Osteoarthritis is one of the most common forms of arthritis. More than 32.5 million adults in the US suffer from it.
Although there is no definitive cure, osteoarthritis can be managed and controlled.
Yet, many people delay timely treatment because the symptoms mirror those of other chronic ailments and may vary based on lifestyle.
Today, we’ll briefly go through osteoarthritis and its stages and how they can be treated.
What is Osteoarthritis?
Osteoarthritis can affect the hips, hands, or shoulders, but it is most common in the knees.
Thus, it is a joint disease characterized by deterioration of the cartilage.
Cartilage is a flexible connective tissue that surrounds the surfaces of the bones in our joints and cushions them against impact. When it degrades, it causes swelling and impairs a person’s movement.
Four Stages Of Osteoarthritis
Osteoarthritis is categorized into four stages depending on the severity of the illness.
Stage 1 (Early)
At this point, you probably only need minor lifestyle changes. There is very minimal wear-and-tear in the joints with little to no pain in the affected area.
Your doctor may recommend:
- Over-the-counter medications
- Exercise regimen modifications
Stage 2 (Mild)
By now, pain and discomfort start building up.
Even light, everyday movements may require extra effort. You may have trouble bending or straightening the damaged joints. The stiffness may further make it difficult to move around.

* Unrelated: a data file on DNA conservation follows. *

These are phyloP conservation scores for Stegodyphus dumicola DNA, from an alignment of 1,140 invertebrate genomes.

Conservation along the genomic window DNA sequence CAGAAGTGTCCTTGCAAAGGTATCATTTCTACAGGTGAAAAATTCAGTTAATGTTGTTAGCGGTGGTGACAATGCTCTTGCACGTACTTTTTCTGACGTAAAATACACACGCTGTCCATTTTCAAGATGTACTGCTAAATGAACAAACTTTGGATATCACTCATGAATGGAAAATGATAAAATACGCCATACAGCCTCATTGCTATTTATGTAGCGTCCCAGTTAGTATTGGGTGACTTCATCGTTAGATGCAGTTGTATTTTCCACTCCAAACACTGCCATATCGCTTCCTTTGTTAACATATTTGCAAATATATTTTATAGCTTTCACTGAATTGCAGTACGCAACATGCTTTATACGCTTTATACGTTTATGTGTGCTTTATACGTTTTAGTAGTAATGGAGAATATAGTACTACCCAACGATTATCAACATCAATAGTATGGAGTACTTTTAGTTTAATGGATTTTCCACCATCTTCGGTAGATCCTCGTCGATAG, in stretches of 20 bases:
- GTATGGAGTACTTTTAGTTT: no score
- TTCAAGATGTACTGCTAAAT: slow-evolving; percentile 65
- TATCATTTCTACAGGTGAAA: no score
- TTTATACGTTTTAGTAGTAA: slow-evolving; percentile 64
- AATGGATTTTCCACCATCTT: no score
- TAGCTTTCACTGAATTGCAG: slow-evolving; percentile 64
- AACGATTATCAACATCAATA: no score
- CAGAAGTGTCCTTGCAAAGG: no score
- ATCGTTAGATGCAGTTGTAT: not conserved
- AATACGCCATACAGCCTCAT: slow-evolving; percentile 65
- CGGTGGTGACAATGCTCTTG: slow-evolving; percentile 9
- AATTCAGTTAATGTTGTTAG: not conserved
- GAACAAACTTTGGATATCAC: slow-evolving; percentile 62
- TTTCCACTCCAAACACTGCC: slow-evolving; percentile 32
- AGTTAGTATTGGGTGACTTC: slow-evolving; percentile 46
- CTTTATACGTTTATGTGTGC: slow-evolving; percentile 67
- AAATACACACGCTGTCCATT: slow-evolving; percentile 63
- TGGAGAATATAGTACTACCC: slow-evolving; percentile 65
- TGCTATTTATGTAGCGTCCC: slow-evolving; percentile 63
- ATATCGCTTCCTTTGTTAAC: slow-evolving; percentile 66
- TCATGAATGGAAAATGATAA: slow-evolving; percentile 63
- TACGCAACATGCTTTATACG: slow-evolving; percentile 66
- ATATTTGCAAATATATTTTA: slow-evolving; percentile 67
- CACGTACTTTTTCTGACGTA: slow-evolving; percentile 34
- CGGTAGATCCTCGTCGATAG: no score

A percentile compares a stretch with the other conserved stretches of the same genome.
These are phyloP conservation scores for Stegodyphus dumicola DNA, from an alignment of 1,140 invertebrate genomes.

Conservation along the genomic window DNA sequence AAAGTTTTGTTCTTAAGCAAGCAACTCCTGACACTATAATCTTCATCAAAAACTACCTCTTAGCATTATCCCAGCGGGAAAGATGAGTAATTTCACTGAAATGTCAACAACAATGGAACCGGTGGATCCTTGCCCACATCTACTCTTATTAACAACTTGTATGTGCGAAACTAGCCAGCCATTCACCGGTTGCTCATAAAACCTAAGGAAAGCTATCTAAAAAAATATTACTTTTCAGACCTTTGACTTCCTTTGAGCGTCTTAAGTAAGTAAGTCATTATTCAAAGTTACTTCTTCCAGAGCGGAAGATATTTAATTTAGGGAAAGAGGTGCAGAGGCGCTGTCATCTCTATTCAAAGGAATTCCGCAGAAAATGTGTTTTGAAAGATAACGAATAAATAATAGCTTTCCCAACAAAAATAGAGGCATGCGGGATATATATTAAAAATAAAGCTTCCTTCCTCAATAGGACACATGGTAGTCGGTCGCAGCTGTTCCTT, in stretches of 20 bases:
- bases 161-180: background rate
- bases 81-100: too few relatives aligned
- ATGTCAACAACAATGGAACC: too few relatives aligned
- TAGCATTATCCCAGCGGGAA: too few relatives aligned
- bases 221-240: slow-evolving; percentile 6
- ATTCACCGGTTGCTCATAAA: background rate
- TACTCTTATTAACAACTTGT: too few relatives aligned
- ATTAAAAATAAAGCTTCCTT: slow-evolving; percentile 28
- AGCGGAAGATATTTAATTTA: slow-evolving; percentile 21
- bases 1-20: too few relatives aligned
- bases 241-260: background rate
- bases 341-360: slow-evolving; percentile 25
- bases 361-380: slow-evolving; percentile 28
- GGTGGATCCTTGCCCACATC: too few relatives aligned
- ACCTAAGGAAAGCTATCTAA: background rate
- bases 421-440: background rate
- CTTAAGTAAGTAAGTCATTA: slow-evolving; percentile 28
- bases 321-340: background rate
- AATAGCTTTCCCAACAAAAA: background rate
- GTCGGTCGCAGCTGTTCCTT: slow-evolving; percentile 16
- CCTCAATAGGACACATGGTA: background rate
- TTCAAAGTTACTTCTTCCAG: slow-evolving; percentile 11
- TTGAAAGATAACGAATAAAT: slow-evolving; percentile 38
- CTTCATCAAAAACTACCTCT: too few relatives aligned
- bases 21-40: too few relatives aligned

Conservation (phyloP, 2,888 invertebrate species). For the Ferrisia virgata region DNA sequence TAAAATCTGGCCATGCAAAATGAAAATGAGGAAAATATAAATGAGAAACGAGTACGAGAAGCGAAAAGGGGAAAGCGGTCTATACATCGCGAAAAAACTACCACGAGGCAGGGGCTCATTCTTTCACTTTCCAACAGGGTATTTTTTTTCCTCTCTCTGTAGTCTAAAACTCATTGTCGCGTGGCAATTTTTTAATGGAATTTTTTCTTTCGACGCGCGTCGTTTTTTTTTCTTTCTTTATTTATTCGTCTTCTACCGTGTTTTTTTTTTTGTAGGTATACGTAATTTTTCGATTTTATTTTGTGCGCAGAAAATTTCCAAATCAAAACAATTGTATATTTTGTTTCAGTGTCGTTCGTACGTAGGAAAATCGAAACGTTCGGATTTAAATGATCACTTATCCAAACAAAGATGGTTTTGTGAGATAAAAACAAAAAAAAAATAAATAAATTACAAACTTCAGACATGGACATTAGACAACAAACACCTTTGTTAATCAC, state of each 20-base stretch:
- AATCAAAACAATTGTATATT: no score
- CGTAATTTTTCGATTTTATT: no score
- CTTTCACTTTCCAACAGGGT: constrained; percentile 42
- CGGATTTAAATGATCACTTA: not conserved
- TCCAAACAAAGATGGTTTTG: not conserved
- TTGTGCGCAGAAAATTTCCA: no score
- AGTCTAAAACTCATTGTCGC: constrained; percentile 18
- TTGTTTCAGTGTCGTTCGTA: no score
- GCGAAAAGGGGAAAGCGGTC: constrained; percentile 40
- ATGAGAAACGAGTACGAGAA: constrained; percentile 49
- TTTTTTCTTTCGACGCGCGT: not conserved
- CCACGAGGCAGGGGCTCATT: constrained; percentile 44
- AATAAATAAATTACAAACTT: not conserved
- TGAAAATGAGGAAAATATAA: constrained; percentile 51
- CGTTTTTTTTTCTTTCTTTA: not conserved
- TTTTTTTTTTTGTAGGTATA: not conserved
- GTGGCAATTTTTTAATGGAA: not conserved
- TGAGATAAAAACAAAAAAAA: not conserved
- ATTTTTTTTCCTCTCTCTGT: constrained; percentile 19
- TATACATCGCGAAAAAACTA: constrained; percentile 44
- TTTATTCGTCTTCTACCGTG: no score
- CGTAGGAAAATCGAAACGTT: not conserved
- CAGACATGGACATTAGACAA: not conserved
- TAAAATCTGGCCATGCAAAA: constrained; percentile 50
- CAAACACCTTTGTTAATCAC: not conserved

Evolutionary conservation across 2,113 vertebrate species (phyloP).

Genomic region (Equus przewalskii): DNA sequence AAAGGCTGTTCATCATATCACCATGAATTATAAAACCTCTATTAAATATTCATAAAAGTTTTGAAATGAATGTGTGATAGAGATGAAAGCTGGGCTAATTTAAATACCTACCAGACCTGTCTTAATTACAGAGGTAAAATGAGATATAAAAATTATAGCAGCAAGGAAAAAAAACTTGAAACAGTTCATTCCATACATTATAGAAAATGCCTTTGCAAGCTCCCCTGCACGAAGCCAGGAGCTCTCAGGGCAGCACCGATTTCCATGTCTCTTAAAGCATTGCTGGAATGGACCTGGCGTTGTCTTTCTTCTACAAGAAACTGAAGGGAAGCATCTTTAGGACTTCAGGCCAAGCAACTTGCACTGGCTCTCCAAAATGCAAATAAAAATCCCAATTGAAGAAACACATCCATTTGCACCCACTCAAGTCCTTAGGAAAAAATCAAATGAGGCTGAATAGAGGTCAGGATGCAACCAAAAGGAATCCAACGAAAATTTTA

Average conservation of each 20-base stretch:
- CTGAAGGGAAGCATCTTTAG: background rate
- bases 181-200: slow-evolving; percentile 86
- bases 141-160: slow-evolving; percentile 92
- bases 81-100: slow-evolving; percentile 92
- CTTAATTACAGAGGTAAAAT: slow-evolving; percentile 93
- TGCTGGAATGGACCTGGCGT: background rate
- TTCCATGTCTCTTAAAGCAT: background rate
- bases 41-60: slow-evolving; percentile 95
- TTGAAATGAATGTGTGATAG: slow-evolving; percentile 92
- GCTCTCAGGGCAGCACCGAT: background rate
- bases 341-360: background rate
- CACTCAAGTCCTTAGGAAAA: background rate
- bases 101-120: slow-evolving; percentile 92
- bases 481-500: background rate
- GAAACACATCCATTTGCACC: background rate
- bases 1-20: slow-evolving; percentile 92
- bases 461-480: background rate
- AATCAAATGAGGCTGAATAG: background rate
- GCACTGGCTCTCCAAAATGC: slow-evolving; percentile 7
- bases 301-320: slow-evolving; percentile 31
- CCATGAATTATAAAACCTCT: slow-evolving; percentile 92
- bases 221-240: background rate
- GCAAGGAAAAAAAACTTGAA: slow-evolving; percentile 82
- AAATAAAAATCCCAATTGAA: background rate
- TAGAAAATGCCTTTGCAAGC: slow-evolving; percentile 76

Treatment may require patients to:
- Lose weight
- Undertake low-impact activities
- Perform strength training
- Take vitamins
Additionally, patients may also need knee support.
Stage 3 (Moderate)
In stage 3, you notice that the affected area’s cartilage has begun to degrade, narrowing the distance between bone and joint.
Even typical everyday activities can cause joint inflammation, leading to discomfort.
Treatment options include:
- Over-the-counter pain relievers
- Prescription pain relievers,
- Hyaluronic injections (in severe cases)
Stage 4 (Severe)
Needless to say, the most advanced stage is also the most painful one.
In stage 4, the cartilage in the joint is nearly non-existent, resulting in significant inflammation. Overgrowth of bone spurs may also cause intense pain.
What is the solution?
Realignment or replacement surgery is often considered to treat this stage of OA.
Don’t Let Osteoarthritis Get In Your Way!
Being diagnosed with osteoarthritis doesn’t mean you have to live the rest of your life in constant pain.
At Lakeshore Pain & Spine Center, we offer multiple treatments to help manage the pain and improve the overall quality of life.
Get in touch today to learn more about our osteoarthritis treatment options!